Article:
The Food Critic
The restaurant owner came to the reception area as soon as the celebrated food critic, Mr. Gruff, checked in with the hostess. His first impression was that the man was immensely old. He was stooped over, with white hair and a long white beard and little wire-framed glasses.
Looking more closely, the restaurant owner realized that Mr. Gruff was a goat.
“Is this a joke?” he asked.
Mr. Gruff looked up at him. His eyes were strange. “Mr. Smith, I assume?”
The restaurant owner took a step back. A talking goat? Then he straightened up. He was a professional business owner. He could handle this. “Yes, that’s me. Are you Mr. Gruff?”
“Of course. Here’s my card.” The goat reached into his suit packet and handed over a little card stock square.
Mr. Smith read the first lines. “William G. Gruff, professional food critic.” He put the card in his pocket. “Right this way, sir.”
On the way to the table, Mr. Smith went over his options. He really didn’t know much about goats. Didn’t they eat cardboard and tin cans and such? How could a goat be a reliable food critic? Would his restaurant get a terrible review because the silverware didn’t taste good?
Mr. Gruff slid into his chair and looked around. “I see that most of the people around me are eating large salads. Is that today’s special?”
“It is. Here’s the menu. Would you like anything to drink? I can send it with the waitress who will come to take your order.”
The goat looked up from the menu. “Water is fine.”
Hurrying back to the kitchen, Mr. Smith pulled out his phone and started searching for information. What do goats eat? Apparently not tin cans or cardboard. The silverware was safe.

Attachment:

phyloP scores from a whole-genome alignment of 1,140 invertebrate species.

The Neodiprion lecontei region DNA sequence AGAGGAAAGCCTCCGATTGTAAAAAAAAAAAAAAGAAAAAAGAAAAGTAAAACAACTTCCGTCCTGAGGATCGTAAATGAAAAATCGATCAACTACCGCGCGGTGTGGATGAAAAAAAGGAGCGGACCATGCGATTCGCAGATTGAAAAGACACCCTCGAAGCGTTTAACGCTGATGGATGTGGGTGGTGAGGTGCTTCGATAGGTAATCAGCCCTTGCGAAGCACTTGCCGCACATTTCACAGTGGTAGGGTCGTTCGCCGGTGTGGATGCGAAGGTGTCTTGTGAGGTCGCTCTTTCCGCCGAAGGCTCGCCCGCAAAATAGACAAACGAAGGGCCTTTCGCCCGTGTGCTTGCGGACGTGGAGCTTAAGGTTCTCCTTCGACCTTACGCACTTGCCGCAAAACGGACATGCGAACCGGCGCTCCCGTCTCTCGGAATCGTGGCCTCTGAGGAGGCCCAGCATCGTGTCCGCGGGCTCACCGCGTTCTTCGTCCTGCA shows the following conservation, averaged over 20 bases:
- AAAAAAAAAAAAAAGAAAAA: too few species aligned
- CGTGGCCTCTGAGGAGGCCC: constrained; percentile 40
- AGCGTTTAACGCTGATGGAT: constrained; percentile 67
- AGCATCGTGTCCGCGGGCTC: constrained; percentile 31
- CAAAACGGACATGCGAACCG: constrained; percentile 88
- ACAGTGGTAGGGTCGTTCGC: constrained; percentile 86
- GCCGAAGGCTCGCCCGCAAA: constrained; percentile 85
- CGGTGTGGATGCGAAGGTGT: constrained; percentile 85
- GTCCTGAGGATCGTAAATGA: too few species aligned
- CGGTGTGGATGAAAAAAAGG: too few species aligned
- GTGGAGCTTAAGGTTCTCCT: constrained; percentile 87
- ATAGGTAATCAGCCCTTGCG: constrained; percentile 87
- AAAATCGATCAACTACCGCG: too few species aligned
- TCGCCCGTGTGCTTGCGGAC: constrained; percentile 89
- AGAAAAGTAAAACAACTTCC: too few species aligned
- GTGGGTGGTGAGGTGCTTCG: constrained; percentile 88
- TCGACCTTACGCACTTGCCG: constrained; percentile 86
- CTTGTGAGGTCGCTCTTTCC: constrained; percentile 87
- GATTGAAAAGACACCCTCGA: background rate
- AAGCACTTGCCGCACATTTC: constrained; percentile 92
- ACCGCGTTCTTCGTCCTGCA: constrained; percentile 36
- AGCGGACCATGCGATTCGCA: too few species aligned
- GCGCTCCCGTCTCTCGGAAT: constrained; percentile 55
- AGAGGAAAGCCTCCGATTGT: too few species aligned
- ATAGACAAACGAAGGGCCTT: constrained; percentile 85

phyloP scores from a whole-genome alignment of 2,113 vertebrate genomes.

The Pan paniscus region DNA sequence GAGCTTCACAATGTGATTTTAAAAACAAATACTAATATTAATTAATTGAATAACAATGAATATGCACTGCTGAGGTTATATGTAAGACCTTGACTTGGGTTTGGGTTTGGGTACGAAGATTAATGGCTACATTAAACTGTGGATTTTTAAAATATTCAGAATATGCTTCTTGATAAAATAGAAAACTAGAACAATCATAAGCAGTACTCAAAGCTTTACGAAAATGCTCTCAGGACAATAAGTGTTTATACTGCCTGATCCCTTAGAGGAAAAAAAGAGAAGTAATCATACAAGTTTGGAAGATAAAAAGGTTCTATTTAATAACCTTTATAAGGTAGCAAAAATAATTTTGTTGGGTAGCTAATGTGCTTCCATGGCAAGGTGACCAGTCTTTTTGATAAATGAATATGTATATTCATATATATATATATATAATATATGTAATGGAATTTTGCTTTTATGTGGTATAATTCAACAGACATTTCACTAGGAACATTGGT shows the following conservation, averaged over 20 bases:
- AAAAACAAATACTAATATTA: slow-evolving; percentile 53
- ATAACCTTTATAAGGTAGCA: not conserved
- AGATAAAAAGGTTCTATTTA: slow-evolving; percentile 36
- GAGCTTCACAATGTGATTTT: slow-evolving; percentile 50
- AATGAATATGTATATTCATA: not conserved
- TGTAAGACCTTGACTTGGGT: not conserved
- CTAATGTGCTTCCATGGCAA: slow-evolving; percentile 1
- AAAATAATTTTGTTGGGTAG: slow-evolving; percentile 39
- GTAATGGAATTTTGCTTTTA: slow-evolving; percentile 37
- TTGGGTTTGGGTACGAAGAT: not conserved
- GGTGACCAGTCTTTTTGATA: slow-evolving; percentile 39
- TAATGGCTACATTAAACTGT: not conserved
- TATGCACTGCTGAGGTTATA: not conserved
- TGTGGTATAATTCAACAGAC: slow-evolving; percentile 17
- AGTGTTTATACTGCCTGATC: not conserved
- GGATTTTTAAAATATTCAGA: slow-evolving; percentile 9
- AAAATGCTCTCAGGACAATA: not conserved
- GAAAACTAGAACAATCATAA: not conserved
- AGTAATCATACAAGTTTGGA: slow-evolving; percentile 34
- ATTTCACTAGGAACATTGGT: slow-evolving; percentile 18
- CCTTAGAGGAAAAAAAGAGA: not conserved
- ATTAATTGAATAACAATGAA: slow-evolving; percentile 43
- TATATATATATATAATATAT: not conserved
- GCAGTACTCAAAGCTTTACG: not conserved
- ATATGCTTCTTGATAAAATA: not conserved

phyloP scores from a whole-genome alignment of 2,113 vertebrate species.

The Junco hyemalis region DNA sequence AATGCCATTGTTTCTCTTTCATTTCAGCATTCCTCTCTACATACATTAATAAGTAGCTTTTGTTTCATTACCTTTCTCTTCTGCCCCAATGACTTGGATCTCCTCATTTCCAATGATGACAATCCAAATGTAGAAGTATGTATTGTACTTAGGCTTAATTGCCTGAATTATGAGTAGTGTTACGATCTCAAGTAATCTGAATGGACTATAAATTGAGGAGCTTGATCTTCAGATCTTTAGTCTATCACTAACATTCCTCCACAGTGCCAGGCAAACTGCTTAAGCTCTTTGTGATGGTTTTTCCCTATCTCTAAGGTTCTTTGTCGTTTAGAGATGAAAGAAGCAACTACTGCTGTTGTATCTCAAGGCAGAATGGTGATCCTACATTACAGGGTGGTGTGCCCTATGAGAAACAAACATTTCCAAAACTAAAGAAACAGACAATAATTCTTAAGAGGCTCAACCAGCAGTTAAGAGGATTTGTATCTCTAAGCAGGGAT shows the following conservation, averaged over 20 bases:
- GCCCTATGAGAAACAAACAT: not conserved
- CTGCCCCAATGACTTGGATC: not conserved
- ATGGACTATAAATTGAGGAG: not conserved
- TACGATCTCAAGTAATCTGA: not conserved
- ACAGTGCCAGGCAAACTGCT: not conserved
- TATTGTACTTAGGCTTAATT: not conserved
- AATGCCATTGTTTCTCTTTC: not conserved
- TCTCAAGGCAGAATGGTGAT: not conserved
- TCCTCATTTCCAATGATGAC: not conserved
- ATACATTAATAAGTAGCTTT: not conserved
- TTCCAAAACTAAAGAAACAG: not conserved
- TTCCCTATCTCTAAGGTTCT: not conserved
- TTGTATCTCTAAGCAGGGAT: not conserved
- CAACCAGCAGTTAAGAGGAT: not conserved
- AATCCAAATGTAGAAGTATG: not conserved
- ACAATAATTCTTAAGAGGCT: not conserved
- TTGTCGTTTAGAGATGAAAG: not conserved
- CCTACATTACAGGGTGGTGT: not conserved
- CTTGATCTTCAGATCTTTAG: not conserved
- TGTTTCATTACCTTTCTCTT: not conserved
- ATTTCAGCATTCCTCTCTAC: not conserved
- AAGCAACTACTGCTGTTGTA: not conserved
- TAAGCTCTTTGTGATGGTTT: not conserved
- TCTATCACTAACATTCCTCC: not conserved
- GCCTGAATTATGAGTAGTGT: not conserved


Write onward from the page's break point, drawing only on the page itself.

Salad would be fine. Mr. Smith let out a breath of relief and shared the results of his search with the chef. They could continue on as normal.
He thanked Mr. Gruff for coming after he finished his meal, and life at the restaurant went on. He nearly forgot to look for the review two weeks later. It praised the salads and professional staff. Mr. Smith framed it and put it on his wall next to the other positive reviews for his restaurant.
That would have been the end of it, except that a few days later, a horse in an expensive gown came in after making a reservation over the phone. This led to more internet searches, and some slight alterations to the food she ordered.
And then the crows came. And a family of pigs. And the entire restaurant was booked by a greyhound for his mother’s birthday one evening. The waitresses learned to add the customer’s species when noting down any dietary restrictions.
Time passed. Mr. Smith continued to host a surprising number of animal customers. This was strange, because when he went about town, he didn’t see any talking animals wearing clothes. Where did they all come from?
He did ask, once. A very pleasant parrot that chattered away a mile a minute came one early afternoon for lunch. The restaurant was empty, and Mr. Smith was working at the front desk.
He led the parrot to his table and paused. “Would you like a taller chair?” he asked, looking at the distance from the chair to the table.
The parrot flapped his wings and flew up onto the table. “No chairs at all, thanks. I just want one of those salads everyone’s talking about.”
This was his chance. “Where are they talking about it?”
The parrot squawked with laughter. “Oh, your security clearance isn’t high enough to know that.”
Mr. Smith frowned. Government work? How many animals were working for the government? What did they do?
Well, it wasn’t really any of his concern. He had a business to run. He didn’t have time to get mixed up in any sort of strange government something-or-other. But he did have one more question. “So, did you read Mr. Gruff’s review then?”
“Yes, of course. The extended version. He said that this was the first place that didn’t offer him tin cans or cardboard. You do your research and care about your customers.”
“Your clearance still isn’t high enough.”
Mr. Smith laughed. “Fair enough. I’ll get you that salad.” On his way to the kitchen, he was already searching his phone for what parrots ate.